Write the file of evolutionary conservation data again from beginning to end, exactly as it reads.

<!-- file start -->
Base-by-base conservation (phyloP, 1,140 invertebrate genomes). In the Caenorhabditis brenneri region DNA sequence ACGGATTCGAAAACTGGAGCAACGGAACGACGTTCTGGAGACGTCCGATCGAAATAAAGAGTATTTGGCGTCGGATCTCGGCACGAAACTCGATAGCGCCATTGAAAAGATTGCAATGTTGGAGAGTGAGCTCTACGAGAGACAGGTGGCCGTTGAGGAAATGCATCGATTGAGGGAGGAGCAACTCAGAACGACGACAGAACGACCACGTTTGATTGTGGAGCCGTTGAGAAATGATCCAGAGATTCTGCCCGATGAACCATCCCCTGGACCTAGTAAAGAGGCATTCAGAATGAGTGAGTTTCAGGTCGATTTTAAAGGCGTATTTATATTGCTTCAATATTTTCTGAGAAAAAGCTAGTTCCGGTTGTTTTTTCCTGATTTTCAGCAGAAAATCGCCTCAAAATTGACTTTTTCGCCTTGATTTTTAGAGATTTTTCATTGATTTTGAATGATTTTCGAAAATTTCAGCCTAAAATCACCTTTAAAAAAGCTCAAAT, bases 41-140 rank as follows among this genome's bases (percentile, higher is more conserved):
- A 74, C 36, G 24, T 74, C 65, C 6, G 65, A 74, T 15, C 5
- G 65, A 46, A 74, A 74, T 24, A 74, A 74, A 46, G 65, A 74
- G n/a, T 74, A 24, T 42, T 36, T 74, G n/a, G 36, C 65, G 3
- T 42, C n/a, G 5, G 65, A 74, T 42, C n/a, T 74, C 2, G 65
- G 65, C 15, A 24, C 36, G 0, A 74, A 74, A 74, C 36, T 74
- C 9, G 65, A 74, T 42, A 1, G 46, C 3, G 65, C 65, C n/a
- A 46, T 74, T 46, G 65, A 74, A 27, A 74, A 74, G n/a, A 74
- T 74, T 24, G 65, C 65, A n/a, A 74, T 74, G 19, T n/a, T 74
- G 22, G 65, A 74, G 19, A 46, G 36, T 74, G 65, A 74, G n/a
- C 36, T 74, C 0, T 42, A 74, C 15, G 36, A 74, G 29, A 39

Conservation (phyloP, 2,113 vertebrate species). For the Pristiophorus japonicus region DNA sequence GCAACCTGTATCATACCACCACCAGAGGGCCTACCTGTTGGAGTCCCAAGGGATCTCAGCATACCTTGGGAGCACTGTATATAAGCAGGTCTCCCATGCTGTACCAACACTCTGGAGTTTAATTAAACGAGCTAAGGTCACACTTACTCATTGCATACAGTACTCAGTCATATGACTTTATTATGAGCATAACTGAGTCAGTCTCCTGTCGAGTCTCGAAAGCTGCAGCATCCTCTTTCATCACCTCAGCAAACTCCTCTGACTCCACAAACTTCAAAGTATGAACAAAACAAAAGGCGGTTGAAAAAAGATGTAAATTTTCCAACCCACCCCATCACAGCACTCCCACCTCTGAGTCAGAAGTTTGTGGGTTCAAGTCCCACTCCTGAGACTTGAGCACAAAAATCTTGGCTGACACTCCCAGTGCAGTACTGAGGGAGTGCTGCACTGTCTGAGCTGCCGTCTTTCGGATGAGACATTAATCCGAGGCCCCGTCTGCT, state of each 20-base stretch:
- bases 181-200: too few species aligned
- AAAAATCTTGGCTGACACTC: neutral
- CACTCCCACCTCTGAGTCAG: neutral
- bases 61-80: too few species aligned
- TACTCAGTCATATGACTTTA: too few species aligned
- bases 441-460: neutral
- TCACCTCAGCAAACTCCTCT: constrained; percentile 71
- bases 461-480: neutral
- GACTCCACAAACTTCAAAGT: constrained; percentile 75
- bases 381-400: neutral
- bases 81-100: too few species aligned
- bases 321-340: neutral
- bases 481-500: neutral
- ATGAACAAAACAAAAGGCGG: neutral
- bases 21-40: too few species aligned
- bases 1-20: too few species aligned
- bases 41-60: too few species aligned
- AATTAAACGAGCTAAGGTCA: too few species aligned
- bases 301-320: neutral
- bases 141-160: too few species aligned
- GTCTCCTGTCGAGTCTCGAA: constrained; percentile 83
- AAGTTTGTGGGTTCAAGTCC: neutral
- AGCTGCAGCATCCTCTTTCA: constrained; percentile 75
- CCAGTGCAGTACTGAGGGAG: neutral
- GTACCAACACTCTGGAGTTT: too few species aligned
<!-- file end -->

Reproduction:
Base-by-base conservation (phyloP, 1,140 invertebrate genomes). In the Caenorhabditis brenneri region DNA sequence ACGGATTCGAAAACTGGAGCAACGGAACGACGTTCTGGAGACGTCCGATCGAAATAAAGAGTATTTGGCGTCGGATCTCGGCACGAAACTCGATAGCGCCATTGAAAAGATTGCAATGTTGGAGAGTGAGCTCTACGAGAGACAGGTGGCCGTTGAGGAAATGCATCGATTGAGGGAGGAGCAACTCAGAACGACGACAGAACGACCACGTTTGATTGTGGAGCCGTTGAGAAATGATCCAGAGATTCTGCCCGATGAACCATCCCCTGGACCTAGTAAAGAGGCATTCAGAATGAGTGAGTTTCAGGTCGATTTTAAAGGCGTATTTATATTGCTTCAATATTTTCTGAGAAAAAGCTAGTTCCGGTTGTTTTTTCCTGATTTTCAGCAGAAAATCGCCTCAAAATTGACTTTTTCGCCTTGATTTTTAGAGATTTTTCATTGATTTTGAATGATTTTCGAAAATTTCAGCCTAAAATCACCTTTAAAAAAGCTCAAAT, bases 41-140 rank as follows among this genome's bases (percentile, higher is more conserved):
- A 74, C 36, G 24, T 74, C 65, C 6, G 65, A 74, T 15, C 5
- G 65, A 46, A 74, A 74, T 24, A 74, A 74, A 46, G 65, A 74
- G n/a, T 74, A 24, T 42, T 36, T 74, G n/a, G 36, C 65, G 3
- T 42, C n/a, G 5, G 65, A 74, T 42, C n/a, T 74, C 2, G 65
- G 65, C 15, A 24, C 36, G 0, A 74, A 74, A 74, C 36, T 74
- C 9, G 65, A 74, T 42, A 1, G 46, C 3, G 65, C 65, C n/a
- A 46, T 74, T 46, G 65, A 74, A 27, A 74, A 74, G n/a, A 74
- T 74, T 24, G 65, C 65, A n/a, A 74, T 74, G 19, T n/a, T 74
- G 22, G 65, A 74, G 19, A 46, G 36, T 74, G 65, A 74, G n/a
- C 36, T 74, C 0, T 42, A 74, C 15, G 36, A 74, G 29, A 39

Conservation (phyloP, 2,113 vertebrate species). For the Pristiophorus japonicus region DNA sequence GCAACCTGTATCATACCACCACCAGAGGGCCTACCTGTTGGAGTCCCAAGGGATCTCAGCATACCTTGGGAGCACTGTATATAAGCAGGTCTCCCATGCTGTACCAACACTCTGGAGTTTAATTAAACGAGCTAAGGTCACACTTACTCATTGCATACAGTACTCAGTCATATGACTTTATTATGAGCATAACTGAGTCAGTCTCCTGTCGAGTCTCGAAAGCTGCAGCATCCTCTTTCATCACCTCAGCAAACTCCTCTGACTCCACAAACTTCAAAGTATGAACAAAACAAAAGGCGGTTGAAAAAAGATGTAAATTTTCCAACCCACCCCATCACAGCACTCCCACCTCTGAGTCAGAAGTTTGTGGGTTCAAGTCCCACTCCTGAGACTTGAGCACAAAAATCTTGGCTGACACTCCCAGTGCAGTACTGAGGGAGTGCTGCACTGTCTGAGCTGCCGTCTTTCGGATGAGACATTAATCCGAGGCCCCGTCTGCT, state of each 20-base stretch:
- bases 181-200: too few species aligned
- AAAAATCTTGGCTGACACTC: neutral
- CACTCCCACCTCTGAGTCAG: neutral
- bases 61-80: too few species aligned
- TACTCAGTCATATGACTTTA: too few species aligned
- bases 441-460: neutral
- TCACCTCAGCAAACTCCTCT: constrained; percentile 71
- bases 461-480: neutral
- GACTCCACAAACTTCAAAGT: constrained; percentile 75
- bases 381-400: neutral
- bases 81-100: too few species aligned
- bases 321-340: neutral
- bases 481-500: neutral
- ATGAACAAAACAAAAGGCGG: neutral
- bases 21-40: too few species aligned
- bases 1-20: too few species aligned
- bases 41-60: too few species aligned
- AATTAAACGAGCTAAGGTCA: too few species aligned
- bases 301-320: neutral
- bases 141-160: too few species aligned
- GTCTCCTGTCGAGTCTCGAA: constrained; percentile 83
- AAGTTTGTGGGTTCAAGTCC: neutral
- AGCTGCAGCATCCTCTTTCA: constrained; percentile 75
- CCAGTGCAGTACTGAGGGAG: neutral
- GTACCAACACTCTGGAGTTT: too few species aligned